Our guide to the most common alternatives to standard burial or cremation.
Burial and cremation are by far the most common ways of being laid to rest, with most people in the United States choosing either to be cremated or to be embalmed and buried. But there are other types of body disposition to consider when planning for your own or a loved one’s death.
Here is a guide to the most common alternatives to standard burial or cremation, with links to more detailed information. We’ve also included basic info about cremation and burial to help you decide which of the many options is right for you.
The most common method of body disposition in the modern U.S. is burial in a coffin or casket that’s placed in a vault in a cemetery, usually below ground. The body is often embalmed — while some religious traditions don’t allow embalming, notably Judaism and Islam, it’s very common in the U.S. outside those religions, though not required by law.
Often seen as a more-modern and eco-friendly alternative to the standard U.S. style of burial, cremation converts human remains to ash, which can then be handled in a variety of ways. You may choose to scatter the ashes in a favorite place, bury them in a cemetery, keep them in an urn at home, or have them incorporated into a cremation memorial such as jewelry.
An increasing number of “green” cemeteries across the U.S. offer another eco-friendly alternative to traditional burial and cremation. They typically allow only unembalmed bodies to be buried in coffins or shrouds made of natural, biodegradable materials, so the natural decomposition process enriches the earth rather than polluting it.
Donation to science
There are several ways you can donate your body to help further scientific research. A hospital or medical school may be able to use your body to teach future doctors. A medical research facility may be able to use your body parts to investigate cures for diseases and other medical advancements. Or a forensic research center may be able to use your body to further their knowledge of how bodies decay in various conditions.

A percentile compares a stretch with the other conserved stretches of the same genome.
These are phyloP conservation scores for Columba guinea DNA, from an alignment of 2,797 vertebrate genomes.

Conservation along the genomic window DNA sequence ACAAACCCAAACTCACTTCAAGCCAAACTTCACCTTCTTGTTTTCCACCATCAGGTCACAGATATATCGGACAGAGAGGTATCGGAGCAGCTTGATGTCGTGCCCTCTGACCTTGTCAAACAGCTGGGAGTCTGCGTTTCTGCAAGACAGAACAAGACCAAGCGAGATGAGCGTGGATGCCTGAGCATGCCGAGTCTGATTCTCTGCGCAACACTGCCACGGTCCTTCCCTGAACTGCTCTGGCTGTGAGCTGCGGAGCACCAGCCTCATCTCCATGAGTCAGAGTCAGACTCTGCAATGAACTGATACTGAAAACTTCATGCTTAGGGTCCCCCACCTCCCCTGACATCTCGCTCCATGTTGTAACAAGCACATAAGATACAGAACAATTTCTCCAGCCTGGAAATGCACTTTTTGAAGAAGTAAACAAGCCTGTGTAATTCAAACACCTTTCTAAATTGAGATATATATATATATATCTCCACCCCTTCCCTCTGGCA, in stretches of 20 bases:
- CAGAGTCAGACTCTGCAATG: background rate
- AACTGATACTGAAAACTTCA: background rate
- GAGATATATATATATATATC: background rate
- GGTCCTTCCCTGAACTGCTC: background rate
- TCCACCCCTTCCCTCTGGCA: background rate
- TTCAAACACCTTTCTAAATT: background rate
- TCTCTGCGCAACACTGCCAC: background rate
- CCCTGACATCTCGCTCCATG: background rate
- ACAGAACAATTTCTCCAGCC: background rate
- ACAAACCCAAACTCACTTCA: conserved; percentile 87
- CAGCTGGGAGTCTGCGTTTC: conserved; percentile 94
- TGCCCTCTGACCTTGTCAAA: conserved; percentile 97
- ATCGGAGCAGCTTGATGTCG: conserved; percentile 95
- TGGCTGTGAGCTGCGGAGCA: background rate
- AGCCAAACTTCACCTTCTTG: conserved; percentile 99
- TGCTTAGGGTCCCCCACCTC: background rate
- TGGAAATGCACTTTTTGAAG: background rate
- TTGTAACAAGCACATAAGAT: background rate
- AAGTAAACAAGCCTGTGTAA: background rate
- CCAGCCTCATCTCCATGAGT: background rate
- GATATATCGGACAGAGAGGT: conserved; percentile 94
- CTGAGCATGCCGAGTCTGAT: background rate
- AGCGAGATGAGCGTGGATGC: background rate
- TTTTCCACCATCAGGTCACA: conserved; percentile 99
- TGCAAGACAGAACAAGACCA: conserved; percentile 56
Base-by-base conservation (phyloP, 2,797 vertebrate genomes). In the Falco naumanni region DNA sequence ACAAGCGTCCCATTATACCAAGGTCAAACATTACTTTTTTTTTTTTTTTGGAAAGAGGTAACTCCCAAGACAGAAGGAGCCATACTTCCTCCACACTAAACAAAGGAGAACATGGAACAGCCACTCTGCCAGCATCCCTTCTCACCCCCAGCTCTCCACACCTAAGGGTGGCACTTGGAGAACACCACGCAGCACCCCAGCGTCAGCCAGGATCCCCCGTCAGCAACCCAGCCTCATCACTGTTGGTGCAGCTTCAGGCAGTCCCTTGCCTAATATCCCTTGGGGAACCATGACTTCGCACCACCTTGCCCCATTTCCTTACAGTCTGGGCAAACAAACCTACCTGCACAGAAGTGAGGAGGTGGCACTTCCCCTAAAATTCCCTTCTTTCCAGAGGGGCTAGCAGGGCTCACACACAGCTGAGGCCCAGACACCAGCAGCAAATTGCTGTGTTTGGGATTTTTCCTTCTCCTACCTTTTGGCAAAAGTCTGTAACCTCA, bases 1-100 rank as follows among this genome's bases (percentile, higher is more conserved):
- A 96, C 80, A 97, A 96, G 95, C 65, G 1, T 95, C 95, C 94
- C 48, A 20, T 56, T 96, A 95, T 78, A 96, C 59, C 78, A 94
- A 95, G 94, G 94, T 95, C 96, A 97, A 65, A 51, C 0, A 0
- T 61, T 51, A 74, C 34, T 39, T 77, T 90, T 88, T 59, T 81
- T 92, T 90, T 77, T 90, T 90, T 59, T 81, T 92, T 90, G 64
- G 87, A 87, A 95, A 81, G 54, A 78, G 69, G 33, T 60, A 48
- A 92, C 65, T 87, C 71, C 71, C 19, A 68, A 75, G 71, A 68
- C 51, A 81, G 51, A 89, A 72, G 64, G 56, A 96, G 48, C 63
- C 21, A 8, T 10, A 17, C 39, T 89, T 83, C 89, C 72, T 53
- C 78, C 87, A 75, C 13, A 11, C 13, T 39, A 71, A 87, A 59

People who support eco-friendly alternatives are excited about the growing availability of alkaline hydrolysis, or water cremation, which breaks the body down into its chemical components. Much less energy is used in the process than in traditional cremation, and the family can still receive ash-like remains if they wish to scatter, bury, or save them.
The options of the future
Today’s dreamers are working on tomorrow’s body disposition technology, coming up with new ways to return us to the earth. Some may sound a little odd — like the mushroom suit or the process that freeze-dries a body and then vibrates it to dust — but their common goal is an environmentally-sound standard for body disposition.
It’s worth noting that some of these methods require advanced planning on your part. While funeral homes can easily help you make and carry out arrangements for a traditional burial or cremation, even in the event of an unexpected death, not every form of disposition is readily available.
If you want to donate your body to science, for example, you may need to submit an application, and the organization you choose may have specific criteria that need to be met. If natural burial interests you, you’ll need to research what green cemeteries are available in your area. And the same goes for water cremation — facilities aren’t available everywhere just yet, so you’ll need to research to find out if there’s one in your area.
That’s why it’s best to make your plan well in advance and make sure your loved ones know about it.
Related to Burial & Cremation
|Coffin vs. Casket, What’s the Difference?|
|How to Arrange the Interment of Ashes|
|Should You Pre-Plan Your Funeral?|
|How the Embalming Process Works|
|Best Religious Funeral Songs|